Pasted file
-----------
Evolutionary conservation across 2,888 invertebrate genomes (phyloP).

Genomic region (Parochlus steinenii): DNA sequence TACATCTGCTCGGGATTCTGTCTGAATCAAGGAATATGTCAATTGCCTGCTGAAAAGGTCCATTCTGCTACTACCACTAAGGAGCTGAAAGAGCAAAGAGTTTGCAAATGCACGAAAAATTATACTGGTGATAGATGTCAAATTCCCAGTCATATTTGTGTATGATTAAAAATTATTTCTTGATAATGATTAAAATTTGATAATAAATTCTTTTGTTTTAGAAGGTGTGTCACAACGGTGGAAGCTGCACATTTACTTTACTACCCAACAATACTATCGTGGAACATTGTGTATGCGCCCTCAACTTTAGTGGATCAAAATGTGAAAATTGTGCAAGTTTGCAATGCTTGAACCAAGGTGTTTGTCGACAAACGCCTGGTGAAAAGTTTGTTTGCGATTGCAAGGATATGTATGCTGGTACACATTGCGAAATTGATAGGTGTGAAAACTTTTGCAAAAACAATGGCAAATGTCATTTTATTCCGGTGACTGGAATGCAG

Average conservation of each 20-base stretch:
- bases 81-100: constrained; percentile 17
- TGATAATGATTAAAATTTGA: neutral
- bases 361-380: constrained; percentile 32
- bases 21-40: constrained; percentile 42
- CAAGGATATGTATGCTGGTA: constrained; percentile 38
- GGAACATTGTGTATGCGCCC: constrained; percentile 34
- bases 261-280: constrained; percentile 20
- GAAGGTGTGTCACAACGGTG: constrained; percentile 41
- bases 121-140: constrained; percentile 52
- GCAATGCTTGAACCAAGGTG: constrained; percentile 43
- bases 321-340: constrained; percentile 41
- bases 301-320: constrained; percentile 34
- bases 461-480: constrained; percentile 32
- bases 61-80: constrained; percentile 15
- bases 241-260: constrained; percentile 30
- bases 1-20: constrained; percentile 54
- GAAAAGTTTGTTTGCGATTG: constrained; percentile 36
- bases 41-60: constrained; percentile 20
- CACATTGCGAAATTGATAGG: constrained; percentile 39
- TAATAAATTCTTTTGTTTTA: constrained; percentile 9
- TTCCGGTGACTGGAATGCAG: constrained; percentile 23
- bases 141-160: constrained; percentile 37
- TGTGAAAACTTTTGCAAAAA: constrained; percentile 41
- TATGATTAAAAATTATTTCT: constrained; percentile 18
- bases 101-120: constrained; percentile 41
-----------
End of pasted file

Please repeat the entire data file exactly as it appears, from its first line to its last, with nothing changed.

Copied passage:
Evolutionary conservation across 2,888 invertebrate genomes (phyloP).

Genomic region (Parochlus steinenii): DNA sequence TACATCTGCTCGGGATTCTGTCTGAATCAAGGAATATGTCAATTGCCTGCTGAAAAGGTCCATTCTGCTACTACCACTAAGGAGCTGAAAGAGCAAAGAGTTTGCAAATGCACGAAAAATTATACTGGTGATAGATGTCAAATTCCCAGTCATATTTGTGTATGATTAAAAATTATTTCTTGATAATGATTAAAATTTGATAATAAATTCTTTTGTTTTAGAAGGTGTGTCACAACGGTGGAAGCTGCACATTTACTTTACTACCCAACAATACTATCGTGGAACATTGTGTATGCGCCCTCAACTTTAGTGGATCAAAATGTGAAAATTGTGCAAGTTTGCAATGCTTGAACCAAGGTGTTTGTCGACAAACGCCTGGTGAAAAGTTTGTTTGCGATTGCAAGGATATGTATGCTGGTACACATTGCGAAATTGATAGGTGTGAAAACTTTTGCAAAAACAATGGCAAATGTCATTTTATTCCGGTGACTGGAATGCAG

Average conservation of each 20-base stretch:
- bases 81-100: constrained; percentile 17
- TGATAATGATTAAAATTTGA: neutral
- bases 361-380: constrained; percentile 32
- bases 21-40: constrained; percentile 42
- CAAGGATATGTATGCTGGTA: constrained; percentile 38
- GGAACATTGTGTATGCGCCC: constrained; percentile 34
- bases 261-280: constrained; percentile 20
- GAAGGTGTGTCACAACGGTG: constrained; percentile 41
- bases 121-140: constrained; percentile 52
- GCAATGCTTGAACCAAGGTG: constrained; percentile 43
- bases 321-340: constrained; percentile 41
- bases 301-320: constrained; percentile 34
- bases 461-480: constrained; percentile 32
- bases 61-80: constrained; percentile 15
- bases 241-260: constrained; percentile 30
- bases 1-20: constrained; percentile 54
- GAAAAGTTTGTTTGCGATTG: constrained; percentile 36
- bases 41-60: constrained; percentile 20
- CACATTGCGAAATTGATAGG: constrained; percentile 39
- TAATAAATTCTTTTGTTTTA: constrained; percentile 9
- TTCCGGTGACTGGAATGCAG: constrained; percentile 23
- bases 141-160: constrained; percentile 37
- TGTGAAAACTTTTGCAAAAA: constrained; percentile 41
- TATGATTAAAAATTATTTCT: constrained; percentile 18
- bases 101-120: constrained; percentile 41